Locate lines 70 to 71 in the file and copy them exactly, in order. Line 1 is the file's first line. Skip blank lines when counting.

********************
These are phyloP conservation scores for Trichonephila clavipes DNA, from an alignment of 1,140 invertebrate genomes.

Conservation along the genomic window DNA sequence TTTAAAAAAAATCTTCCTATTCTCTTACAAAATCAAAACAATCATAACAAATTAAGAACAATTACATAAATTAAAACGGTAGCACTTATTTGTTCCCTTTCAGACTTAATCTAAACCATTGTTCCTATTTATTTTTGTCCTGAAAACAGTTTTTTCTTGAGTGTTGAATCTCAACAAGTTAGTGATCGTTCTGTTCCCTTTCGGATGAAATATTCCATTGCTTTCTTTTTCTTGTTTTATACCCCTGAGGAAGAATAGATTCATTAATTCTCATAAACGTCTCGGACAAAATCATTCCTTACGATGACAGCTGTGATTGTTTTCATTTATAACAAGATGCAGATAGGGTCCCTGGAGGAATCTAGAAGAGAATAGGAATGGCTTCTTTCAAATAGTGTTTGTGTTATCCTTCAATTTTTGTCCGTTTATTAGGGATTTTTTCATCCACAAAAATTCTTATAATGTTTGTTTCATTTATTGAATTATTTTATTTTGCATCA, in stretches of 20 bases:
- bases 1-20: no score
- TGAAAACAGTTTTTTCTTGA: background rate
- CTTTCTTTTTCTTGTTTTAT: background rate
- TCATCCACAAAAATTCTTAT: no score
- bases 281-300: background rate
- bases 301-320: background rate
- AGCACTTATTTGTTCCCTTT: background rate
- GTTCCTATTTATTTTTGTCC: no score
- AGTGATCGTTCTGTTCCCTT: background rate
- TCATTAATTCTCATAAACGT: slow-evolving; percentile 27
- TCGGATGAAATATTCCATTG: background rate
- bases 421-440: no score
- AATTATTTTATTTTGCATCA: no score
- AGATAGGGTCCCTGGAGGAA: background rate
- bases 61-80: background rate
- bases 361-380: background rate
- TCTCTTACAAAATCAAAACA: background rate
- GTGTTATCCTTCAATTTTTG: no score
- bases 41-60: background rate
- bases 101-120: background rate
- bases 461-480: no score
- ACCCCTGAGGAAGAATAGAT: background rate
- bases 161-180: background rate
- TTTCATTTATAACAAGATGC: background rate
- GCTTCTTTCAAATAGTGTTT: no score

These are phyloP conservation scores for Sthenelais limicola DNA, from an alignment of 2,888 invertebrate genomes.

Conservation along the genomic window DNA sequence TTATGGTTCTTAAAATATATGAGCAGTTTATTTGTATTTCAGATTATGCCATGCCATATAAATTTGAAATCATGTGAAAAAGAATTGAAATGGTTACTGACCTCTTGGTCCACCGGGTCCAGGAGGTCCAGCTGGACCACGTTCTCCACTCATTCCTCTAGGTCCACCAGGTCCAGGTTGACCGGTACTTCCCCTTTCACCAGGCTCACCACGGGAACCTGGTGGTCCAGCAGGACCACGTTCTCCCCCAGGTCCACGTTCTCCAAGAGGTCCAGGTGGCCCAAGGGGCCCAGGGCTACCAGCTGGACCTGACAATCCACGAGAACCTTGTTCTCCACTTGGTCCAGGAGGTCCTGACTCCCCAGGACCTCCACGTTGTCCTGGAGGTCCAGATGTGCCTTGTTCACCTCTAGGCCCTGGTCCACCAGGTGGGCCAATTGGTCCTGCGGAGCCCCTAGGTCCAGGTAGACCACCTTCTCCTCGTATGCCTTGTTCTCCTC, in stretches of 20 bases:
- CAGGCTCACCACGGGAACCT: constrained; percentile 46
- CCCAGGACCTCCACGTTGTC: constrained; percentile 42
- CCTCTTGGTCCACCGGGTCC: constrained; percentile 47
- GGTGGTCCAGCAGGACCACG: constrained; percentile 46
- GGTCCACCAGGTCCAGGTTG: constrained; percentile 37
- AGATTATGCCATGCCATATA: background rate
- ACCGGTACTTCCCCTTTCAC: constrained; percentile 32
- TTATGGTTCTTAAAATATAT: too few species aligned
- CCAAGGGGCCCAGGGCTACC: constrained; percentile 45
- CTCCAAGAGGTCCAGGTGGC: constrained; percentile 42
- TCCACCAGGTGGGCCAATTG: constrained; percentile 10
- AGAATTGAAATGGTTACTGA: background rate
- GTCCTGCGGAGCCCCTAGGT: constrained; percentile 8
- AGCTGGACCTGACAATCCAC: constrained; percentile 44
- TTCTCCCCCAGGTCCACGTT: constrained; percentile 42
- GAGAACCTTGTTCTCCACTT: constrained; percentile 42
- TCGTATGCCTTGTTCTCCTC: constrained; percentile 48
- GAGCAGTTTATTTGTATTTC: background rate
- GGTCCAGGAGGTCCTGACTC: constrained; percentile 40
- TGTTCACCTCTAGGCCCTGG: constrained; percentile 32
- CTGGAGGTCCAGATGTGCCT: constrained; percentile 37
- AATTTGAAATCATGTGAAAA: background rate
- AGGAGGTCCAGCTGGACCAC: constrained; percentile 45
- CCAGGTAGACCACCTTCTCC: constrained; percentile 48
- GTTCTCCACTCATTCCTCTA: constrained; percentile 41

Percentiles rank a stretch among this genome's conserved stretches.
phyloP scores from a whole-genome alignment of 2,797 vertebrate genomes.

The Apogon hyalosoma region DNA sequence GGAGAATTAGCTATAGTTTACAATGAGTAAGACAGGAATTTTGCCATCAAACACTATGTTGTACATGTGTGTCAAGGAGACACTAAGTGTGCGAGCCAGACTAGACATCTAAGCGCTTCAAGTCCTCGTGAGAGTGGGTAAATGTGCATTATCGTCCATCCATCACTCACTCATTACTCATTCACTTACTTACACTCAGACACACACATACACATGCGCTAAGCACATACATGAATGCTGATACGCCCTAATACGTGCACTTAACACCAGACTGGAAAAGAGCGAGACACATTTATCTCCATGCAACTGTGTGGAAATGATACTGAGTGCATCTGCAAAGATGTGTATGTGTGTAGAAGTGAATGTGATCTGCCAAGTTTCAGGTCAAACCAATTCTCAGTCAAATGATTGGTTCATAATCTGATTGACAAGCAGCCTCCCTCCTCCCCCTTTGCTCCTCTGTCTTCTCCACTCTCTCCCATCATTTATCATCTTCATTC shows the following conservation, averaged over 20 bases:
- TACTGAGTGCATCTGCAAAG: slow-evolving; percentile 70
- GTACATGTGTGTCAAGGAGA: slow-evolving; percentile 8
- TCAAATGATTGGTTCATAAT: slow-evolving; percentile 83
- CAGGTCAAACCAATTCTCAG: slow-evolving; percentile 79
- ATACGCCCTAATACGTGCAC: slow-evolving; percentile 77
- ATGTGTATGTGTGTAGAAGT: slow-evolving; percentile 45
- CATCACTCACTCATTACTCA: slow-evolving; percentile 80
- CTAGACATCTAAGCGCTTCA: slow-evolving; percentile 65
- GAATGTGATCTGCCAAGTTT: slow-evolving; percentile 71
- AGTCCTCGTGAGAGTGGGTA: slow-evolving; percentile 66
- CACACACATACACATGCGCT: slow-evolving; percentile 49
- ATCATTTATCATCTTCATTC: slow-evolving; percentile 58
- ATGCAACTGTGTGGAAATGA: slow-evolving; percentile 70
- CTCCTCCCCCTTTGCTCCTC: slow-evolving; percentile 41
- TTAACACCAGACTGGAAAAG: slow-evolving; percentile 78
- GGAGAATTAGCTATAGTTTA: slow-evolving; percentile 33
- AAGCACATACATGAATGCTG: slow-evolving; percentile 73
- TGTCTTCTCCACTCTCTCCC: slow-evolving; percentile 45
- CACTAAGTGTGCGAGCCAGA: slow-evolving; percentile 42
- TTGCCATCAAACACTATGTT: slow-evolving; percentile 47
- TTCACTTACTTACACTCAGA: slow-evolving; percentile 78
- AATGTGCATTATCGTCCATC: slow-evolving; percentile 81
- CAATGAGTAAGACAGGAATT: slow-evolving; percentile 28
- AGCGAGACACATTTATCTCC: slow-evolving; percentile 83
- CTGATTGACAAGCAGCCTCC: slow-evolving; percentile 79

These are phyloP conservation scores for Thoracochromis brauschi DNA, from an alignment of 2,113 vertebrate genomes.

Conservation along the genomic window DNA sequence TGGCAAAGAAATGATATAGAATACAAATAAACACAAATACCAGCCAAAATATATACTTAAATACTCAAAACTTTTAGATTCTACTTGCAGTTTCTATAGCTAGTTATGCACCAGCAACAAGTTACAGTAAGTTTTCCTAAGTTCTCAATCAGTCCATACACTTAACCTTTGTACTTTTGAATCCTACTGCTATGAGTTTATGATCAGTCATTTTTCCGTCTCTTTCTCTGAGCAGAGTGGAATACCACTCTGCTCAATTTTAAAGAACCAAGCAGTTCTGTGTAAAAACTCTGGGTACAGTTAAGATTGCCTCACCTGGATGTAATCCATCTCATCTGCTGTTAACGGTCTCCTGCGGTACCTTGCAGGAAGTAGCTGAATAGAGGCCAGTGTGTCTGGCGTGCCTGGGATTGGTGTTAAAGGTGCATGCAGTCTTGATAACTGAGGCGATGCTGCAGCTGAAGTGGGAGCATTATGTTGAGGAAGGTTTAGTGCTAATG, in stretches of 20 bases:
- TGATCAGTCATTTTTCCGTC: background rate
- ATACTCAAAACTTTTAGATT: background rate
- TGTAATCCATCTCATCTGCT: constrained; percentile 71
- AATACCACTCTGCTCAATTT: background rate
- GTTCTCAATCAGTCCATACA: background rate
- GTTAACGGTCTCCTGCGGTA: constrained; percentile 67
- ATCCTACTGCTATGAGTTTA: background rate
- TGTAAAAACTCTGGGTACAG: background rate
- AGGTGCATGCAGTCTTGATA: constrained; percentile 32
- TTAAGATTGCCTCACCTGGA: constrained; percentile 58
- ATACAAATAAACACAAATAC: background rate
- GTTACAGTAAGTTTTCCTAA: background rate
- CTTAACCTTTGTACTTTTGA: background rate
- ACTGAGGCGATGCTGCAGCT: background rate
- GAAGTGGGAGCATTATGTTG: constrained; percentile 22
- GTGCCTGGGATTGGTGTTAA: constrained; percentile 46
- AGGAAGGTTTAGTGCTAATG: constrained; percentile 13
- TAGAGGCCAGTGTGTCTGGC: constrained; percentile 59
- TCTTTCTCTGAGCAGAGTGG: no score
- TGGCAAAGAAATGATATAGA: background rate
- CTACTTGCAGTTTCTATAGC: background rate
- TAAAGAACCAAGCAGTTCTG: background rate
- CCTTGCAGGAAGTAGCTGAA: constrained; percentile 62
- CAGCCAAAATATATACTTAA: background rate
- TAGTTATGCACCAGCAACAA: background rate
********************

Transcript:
- ATGCAACTGTGTGGAAATGA: slow-evolving; percentile 70
- CTCCTCCCCCTTTGCTCCTC: slow-evolving; percentile 41